Because a composition of $a$ things into $b$ parts is determined by identifying the $b-1$ spaces between those $a$ things where the breaks occur, the number of such compositions is the number of $(b-1)$-subsets of the $a-1$ spaces, equal to $\binom{a-1}{b-1}$. Consequently, for $n\ge t$, the answer is


with $k=x - n_{runs}$ and $y = t-x$. (Notice that $n$ plays no role: it only determines how many zeros to place after $y_t$.) For $n\lt t$, the answer is zero.

Consider, for example, the configurations $(x, t, n_{runs}, n) = (5, 9, 2, n)$, for which $k=5-2=3$ and $y=9-5=4$. The formula gives $\binom{5}{3}\binom{3}{2}=30$ possibilities, constructed from the $4$-compositions of $6$ ones and the $3$-compositions of $4$ zeros. The former are

$$6 = 1+1+1+3 = 1+1+2+2 = 1+1+3+1 = 1+2+1+2 = 1+2+2+1\\ = 1+3+1+1 = 2+1+1+2 = 2+1+2+1 = 2+2+1+1 = 3+1+1+1$$

while the latter are

$$4 = 1+1+2 = 1+2+1 = 2+1+1.$$

To illustrate the correspondence between binary sequences and ordered pairs of compositions, consider the first composition in each group. The composition $6=1+1+1+3$ designates the blocks $1,1,1, 111$ of ones while the composition $4=1+1+2$ designates the blocks $0,0,00$ of zeros to put between them, yielding the corresponding sequence

$$(1+1+1+3, 1+1+2)\to 1\ 0\ 1\ 0\ 1\ 00\ 111$$

This is to be followed by $n-t$ zeros and the initial one (for $y_0$) should be dropped. Sure enough, the resulting sequence $0101001110\ldots 0$ has $x=5, t=9, n_{runs}=2$ as planned.

Going in the other direction, consider the sequence $00\ 1\ 000\ 1111\ 0\ 1\ 0000$, for which $(x,t,n_{runs},n)=(6, 12, 3, 16).$ Ignoring the final $n-t=4$ zeros, which have to be there, and prefixing the sequence with $y_0=1$ yields $(y_0, y_1, \ldots, y_t) = 1\ 00\ 1\ 000\ 1111\ 0\ 1$. This displays a four-composition $1+1+4+1$ of seven ones and a three-composition $2+3+1$ of six zeros, whence the correspondence is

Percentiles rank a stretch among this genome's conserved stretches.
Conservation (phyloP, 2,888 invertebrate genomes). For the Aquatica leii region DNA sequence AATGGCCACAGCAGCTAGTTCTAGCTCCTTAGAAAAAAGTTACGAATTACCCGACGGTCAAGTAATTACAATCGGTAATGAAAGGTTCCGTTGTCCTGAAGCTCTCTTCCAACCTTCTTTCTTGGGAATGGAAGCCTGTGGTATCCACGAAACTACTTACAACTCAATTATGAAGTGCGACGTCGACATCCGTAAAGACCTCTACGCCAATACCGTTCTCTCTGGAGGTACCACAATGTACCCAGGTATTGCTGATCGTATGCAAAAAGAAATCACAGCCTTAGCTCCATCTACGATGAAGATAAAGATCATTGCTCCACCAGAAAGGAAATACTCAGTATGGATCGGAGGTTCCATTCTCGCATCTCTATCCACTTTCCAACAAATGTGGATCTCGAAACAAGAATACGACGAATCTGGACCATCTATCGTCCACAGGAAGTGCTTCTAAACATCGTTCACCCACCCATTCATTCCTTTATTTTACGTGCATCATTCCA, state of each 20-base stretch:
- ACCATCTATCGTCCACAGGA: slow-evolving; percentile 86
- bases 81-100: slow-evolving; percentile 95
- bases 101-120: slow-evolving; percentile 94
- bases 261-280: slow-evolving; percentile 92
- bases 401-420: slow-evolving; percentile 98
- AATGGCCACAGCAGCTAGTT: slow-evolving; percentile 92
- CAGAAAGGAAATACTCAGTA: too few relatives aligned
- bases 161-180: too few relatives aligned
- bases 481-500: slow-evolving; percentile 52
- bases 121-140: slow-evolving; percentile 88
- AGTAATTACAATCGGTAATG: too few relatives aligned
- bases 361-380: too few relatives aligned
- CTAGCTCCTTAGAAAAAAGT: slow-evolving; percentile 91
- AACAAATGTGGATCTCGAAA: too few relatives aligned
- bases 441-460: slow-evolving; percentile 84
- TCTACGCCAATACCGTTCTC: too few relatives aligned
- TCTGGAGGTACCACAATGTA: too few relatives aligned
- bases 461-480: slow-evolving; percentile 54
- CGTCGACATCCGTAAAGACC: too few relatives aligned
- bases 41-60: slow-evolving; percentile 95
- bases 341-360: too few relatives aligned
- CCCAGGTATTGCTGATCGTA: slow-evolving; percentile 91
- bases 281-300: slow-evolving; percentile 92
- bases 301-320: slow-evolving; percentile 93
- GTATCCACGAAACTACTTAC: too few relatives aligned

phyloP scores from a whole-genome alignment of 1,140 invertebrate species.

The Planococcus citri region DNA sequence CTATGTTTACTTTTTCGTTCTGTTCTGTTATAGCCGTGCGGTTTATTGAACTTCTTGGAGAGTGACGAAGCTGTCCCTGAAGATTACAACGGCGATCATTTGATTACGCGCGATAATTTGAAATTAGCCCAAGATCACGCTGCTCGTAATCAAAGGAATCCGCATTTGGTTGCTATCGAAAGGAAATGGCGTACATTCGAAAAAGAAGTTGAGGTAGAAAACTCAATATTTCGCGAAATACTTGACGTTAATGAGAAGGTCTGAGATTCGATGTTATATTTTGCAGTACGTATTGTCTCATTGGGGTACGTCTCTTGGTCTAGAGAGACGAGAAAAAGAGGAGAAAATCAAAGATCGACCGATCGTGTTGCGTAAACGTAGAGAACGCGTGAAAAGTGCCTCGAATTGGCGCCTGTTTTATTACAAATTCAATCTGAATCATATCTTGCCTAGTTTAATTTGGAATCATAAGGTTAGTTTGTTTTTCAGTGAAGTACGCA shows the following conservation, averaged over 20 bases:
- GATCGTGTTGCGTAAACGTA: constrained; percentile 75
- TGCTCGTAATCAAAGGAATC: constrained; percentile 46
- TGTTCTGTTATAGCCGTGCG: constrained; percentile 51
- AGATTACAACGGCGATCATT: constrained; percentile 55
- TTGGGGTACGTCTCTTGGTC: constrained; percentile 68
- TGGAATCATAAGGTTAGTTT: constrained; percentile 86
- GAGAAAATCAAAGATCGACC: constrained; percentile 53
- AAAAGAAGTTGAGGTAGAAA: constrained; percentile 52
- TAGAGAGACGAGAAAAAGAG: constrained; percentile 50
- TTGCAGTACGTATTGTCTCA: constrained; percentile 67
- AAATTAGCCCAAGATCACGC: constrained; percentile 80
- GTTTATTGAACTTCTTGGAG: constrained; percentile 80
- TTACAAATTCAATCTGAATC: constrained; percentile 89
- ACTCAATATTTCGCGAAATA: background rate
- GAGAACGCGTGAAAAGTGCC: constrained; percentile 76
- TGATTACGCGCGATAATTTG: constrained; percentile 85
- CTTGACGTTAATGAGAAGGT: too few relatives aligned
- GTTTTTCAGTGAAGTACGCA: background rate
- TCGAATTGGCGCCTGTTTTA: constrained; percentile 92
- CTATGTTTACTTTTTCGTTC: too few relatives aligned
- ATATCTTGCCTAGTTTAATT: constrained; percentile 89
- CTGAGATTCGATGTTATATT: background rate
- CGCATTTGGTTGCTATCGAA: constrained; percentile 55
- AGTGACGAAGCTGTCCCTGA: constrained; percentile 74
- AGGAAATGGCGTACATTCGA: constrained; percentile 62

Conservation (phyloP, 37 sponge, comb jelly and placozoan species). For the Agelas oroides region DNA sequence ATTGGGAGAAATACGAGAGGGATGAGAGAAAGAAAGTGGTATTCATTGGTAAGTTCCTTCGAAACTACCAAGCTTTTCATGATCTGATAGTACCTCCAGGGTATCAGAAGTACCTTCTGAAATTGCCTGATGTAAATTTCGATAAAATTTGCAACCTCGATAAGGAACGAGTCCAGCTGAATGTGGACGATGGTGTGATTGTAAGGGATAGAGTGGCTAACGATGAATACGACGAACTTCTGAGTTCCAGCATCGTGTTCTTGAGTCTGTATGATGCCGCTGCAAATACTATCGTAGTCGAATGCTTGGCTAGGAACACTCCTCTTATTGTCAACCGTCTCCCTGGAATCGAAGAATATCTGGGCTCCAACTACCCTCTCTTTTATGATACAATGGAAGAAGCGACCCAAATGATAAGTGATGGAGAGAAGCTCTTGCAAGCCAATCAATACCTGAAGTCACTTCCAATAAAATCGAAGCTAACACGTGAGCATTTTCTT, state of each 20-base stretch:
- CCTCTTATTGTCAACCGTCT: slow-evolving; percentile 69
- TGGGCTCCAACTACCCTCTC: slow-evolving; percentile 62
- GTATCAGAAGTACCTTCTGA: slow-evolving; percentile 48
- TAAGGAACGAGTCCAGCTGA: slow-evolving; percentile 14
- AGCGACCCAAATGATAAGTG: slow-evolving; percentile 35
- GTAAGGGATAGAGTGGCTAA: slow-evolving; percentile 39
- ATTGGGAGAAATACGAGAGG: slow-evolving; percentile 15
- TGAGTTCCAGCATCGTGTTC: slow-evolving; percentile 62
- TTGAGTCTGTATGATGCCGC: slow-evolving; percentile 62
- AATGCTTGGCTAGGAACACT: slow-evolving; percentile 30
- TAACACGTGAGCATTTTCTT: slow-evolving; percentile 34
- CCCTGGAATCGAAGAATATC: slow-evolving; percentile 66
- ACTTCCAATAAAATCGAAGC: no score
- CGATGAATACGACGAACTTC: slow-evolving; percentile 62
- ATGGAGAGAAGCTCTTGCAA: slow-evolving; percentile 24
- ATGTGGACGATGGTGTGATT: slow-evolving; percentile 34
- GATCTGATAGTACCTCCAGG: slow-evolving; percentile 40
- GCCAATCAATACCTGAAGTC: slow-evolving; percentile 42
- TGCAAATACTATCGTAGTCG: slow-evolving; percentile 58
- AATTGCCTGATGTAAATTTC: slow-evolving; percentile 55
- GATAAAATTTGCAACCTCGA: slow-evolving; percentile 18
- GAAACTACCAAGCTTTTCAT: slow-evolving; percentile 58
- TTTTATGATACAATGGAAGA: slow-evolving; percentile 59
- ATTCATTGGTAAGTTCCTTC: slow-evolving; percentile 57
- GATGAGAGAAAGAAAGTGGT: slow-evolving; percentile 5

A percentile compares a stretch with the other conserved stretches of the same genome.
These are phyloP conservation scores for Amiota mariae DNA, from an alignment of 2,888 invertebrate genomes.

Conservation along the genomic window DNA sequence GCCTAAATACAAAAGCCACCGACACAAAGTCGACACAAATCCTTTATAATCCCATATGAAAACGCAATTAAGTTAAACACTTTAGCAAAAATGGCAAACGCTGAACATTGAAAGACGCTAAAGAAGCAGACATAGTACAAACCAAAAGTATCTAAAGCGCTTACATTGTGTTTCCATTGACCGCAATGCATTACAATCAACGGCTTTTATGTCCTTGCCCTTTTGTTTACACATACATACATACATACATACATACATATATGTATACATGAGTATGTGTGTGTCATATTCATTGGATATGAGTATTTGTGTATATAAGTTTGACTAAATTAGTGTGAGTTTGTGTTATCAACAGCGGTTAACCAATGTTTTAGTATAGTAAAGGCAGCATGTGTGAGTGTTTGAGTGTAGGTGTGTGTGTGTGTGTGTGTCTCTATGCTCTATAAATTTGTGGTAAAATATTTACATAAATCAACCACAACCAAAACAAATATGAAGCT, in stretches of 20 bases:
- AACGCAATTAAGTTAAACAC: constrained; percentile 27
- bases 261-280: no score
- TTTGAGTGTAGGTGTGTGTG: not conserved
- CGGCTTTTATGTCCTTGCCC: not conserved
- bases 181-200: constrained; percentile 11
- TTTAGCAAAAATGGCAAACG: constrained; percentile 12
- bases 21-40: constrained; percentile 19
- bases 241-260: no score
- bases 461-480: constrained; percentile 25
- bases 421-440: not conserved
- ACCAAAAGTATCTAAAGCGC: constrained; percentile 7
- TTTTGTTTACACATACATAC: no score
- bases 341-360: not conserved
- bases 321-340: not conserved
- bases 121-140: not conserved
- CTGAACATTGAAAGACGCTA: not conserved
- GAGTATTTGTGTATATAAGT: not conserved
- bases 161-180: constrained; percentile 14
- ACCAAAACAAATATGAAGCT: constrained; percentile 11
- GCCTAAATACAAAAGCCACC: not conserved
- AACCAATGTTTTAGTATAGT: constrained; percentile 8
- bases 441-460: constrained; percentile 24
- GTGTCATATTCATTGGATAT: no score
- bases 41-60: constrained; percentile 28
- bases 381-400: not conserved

$$1\ 00\ 1\ 000\ 1111\ 0\ 1 \to (1+1+4+1, 2+3+1).$$

share|improve this answer
Thank you for the clarification, Dan. I have now taken that into account by setting $y_0=1$ and using the same technique. I also took the opportunity to correct an earlier mistake in counting the configurations of zeros. I altered the example to make it a little more substantial. – whuber Aug 19 '14 at 10:50
This is just a technicality: the formula holds for n >= t, and x != t (the case x=0 is contained in this). When x equals t, the support for n_runs is x and the answer is clearly one despite (y-1 choose k-1) = (-1 choose -1). This distinction may not be as clumsy as it sounds. In all cases for a fixed (x, t) where x != t, the support for n_runs does not contain any cases for which y-1<0 or k-1<0. Could be helpful when building up a dictionary of cases against counts. – Dan Aug 19 '14 at 20:13
According to many (such as Mathematica, as well as myself), $\binom{-1}{-1}=1$, so the formula should not need any special cases. – whuber Aug 19 '14 at 20:20
If only R did the same :) – Dan Aug 19 '14 at 20:34
Good point--I'm going to have to watch out when I use R for such calculations! This sounds like another line item for the next update of the R Inferno. – whuber Aug 19 '14 at 20:40